Iraqi troops drive into Fallouja in offensive to retake it from Islamic State
Iraqi government troops began storming the Islamic State-held city of Fallouja on Monday, army officials said, even as the jihadist group waged suicide attacks in the nearby Iraqi capital, Baghdad.
“Security forces from the counter-terrorism and army and … Anbar police units began at dawn this morning a wide-scale military operation to breach the center of Fallouja city,” Lt.-Gen. Abdul Wahab al-Saaidi said to Iraq’s Sumariyah News.
He added that government troops had achieved “notable progress” in the attack, which came from south of the city.
Media pages associated with the Iraqi special forces posted images depicting dozens of black-clad troops wearing full combat gear preparing for the offensive, while video uploaded on YouTube showed army soldiers running in disparate groups toward the front line as sounds of gunfire could be heard.
Activists with relatives inside Fallouja said the attacking forces had entered through the Nuamiyah neighborhood, home to a small army barracks on the south side of the city. They had progressed through the adjacent Shuhadaa neighborhood on their way to the city’s center.
“Shuhadaa neighborhood is one of the important Daesh centers in the city,” said Ali al-Jumaili, a member of the “We are all Fallouja” Facebook community page, in an interview on social media from Baghdad. He referred to Islamic State by its Arabic acronym. The group is also known as ISIS or ISIL.
The long-awaited assault comes as the culmination of a weeklong offensive that saw a combined force of government troops and auxiliary Shiite fighters work with warplanes of the U.S.-led coalition to surround Fallouja. It followed similar campaigns elsewhere in Sunni-dominated Anbar province, in the cities of Ramadi, Hit and Rutbah, all of which were restored to government control this year.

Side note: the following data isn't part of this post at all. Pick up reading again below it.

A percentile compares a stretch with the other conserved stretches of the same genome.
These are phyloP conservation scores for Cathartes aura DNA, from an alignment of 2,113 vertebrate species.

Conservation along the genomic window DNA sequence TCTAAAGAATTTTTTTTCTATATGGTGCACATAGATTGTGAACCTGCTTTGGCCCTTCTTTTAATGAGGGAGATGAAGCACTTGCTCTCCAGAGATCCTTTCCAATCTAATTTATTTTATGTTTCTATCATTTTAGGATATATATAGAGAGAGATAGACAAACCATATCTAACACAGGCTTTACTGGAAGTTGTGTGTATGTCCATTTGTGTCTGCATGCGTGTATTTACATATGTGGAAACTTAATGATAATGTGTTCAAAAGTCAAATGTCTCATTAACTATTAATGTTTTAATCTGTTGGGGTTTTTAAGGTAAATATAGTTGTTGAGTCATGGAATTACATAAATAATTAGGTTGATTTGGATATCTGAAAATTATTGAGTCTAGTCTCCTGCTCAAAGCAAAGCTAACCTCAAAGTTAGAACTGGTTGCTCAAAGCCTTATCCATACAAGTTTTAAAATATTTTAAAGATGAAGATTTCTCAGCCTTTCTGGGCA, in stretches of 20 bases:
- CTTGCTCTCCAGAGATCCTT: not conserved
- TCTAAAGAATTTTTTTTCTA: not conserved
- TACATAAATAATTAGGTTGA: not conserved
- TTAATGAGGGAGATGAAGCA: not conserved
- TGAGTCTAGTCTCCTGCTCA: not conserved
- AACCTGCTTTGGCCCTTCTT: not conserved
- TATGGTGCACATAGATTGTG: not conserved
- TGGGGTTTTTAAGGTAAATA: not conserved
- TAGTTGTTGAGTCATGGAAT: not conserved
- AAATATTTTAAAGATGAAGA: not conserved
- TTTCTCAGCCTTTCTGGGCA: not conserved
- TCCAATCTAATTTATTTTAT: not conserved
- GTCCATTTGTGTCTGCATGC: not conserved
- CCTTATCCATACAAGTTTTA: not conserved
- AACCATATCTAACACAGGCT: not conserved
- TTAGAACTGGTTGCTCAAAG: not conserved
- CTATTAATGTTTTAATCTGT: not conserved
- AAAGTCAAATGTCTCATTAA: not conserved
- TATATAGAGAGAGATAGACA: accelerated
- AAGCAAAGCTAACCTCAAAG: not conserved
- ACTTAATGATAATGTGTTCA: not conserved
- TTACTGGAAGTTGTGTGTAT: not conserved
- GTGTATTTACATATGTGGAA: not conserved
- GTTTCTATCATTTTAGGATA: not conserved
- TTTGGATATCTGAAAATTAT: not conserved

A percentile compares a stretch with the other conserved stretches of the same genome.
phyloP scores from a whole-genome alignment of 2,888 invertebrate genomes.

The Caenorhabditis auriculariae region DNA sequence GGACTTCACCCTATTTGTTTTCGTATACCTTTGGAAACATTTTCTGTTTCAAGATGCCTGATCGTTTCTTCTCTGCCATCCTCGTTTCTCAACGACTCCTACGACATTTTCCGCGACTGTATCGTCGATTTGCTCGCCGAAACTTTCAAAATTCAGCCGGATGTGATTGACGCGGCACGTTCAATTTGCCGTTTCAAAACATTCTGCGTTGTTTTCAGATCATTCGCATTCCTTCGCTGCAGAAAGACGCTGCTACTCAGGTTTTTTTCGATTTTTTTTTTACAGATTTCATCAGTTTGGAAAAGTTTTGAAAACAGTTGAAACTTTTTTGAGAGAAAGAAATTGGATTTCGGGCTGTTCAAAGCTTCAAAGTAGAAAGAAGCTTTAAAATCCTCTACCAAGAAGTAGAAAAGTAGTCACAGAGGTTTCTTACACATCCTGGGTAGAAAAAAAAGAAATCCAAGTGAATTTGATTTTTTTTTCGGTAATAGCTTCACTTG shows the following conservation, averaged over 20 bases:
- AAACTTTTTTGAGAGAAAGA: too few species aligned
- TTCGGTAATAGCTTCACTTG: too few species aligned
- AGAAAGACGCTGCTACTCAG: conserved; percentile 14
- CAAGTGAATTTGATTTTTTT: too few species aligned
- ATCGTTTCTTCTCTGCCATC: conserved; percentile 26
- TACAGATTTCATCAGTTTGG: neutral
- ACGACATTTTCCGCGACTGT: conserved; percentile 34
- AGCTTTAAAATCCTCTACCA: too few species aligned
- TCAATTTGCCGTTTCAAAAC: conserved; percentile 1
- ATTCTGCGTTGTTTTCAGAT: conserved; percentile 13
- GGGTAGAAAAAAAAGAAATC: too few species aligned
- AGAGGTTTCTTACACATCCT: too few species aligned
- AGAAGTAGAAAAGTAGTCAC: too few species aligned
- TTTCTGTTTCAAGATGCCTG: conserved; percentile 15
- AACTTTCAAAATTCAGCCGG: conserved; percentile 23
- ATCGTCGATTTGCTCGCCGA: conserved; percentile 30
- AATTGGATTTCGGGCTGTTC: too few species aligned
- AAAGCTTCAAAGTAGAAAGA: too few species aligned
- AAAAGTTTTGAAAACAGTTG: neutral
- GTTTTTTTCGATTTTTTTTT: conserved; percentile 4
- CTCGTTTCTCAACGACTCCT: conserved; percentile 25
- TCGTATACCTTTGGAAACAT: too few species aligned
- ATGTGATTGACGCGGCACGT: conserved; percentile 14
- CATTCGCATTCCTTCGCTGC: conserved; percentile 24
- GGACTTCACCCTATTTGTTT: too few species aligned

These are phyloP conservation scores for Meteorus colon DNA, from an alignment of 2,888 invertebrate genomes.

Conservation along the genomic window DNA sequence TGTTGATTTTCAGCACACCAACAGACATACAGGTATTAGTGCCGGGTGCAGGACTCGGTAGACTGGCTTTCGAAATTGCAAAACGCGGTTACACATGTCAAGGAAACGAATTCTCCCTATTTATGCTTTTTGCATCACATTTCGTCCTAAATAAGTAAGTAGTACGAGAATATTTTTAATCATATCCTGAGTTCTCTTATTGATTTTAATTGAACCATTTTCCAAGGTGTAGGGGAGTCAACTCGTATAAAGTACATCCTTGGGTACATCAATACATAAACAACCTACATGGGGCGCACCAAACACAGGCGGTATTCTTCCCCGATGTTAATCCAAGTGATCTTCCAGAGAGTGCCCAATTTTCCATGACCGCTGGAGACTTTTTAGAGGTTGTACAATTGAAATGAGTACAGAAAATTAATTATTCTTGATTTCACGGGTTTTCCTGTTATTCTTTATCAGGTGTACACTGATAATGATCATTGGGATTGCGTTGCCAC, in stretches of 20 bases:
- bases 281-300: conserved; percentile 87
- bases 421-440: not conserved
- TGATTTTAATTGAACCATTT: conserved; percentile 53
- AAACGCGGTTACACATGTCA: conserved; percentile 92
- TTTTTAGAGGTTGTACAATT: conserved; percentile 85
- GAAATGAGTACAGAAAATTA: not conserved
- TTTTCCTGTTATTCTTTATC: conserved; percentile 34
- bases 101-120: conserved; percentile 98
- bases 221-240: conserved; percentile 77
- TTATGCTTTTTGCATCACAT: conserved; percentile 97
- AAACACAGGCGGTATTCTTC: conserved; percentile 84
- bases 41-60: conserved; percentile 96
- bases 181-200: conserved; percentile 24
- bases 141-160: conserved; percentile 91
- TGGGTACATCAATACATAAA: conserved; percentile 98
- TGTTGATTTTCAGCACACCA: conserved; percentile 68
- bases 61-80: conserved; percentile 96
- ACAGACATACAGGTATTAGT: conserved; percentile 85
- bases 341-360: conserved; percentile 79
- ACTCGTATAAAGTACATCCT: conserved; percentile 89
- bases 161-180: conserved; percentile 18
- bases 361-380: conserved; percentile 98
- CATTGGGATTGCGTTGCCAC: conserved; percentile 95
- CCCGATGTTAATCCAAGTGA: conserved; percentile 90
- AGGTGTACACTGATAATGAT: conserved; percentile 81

Yet Fallouja, a city of about 300,000 in 2010 once known as “The City of the Mosques,” is considered to be the hardest campaign undertaken by the armed forces in Anbar. The jihadists, who consider themselves Sunni Muslims, have been bunkered in the city for more than two years and are thought to have the support of many of its Sunni residents.
During the U.S. invasion of Iraq in 2003, Fallouja was the site of punishing clashes between the U.S. military and insurgents. It gained notoriety in 2004 after four contractors with the U.S. private military company Blackwater passing through Fallouja were dragged out of their cars, beaten to death and then set on fire. Their mutilated corpses were then hung from a bridge over the nearby Euphrates River.
Over the last decade, it became known as a bastion of antigovernment fervor during the vicious sectarian bloodletting that was one legacy of the U.S. invasion of the country, which overthrew the Sunni-dominated government of Saddam Hussein.
Fallouja residents often joined hands with militant groups such as Al Qaeda and Islamic State’s progenitor organization, the Islamic State in Iraq, to battle what was perceived as a Shiite-controlled central government that replaced Hussein’s.
Government troops finally abandoned the city to the jihadists in January 2014, in what was seen as a prelude to a larger breakdown of the Iraqi army less than six months later, when Islamic State militants blitzed virtually unopposed through large swaths of territory in Iraq and Syria, including Mosul, one of Iraq’s largest cities.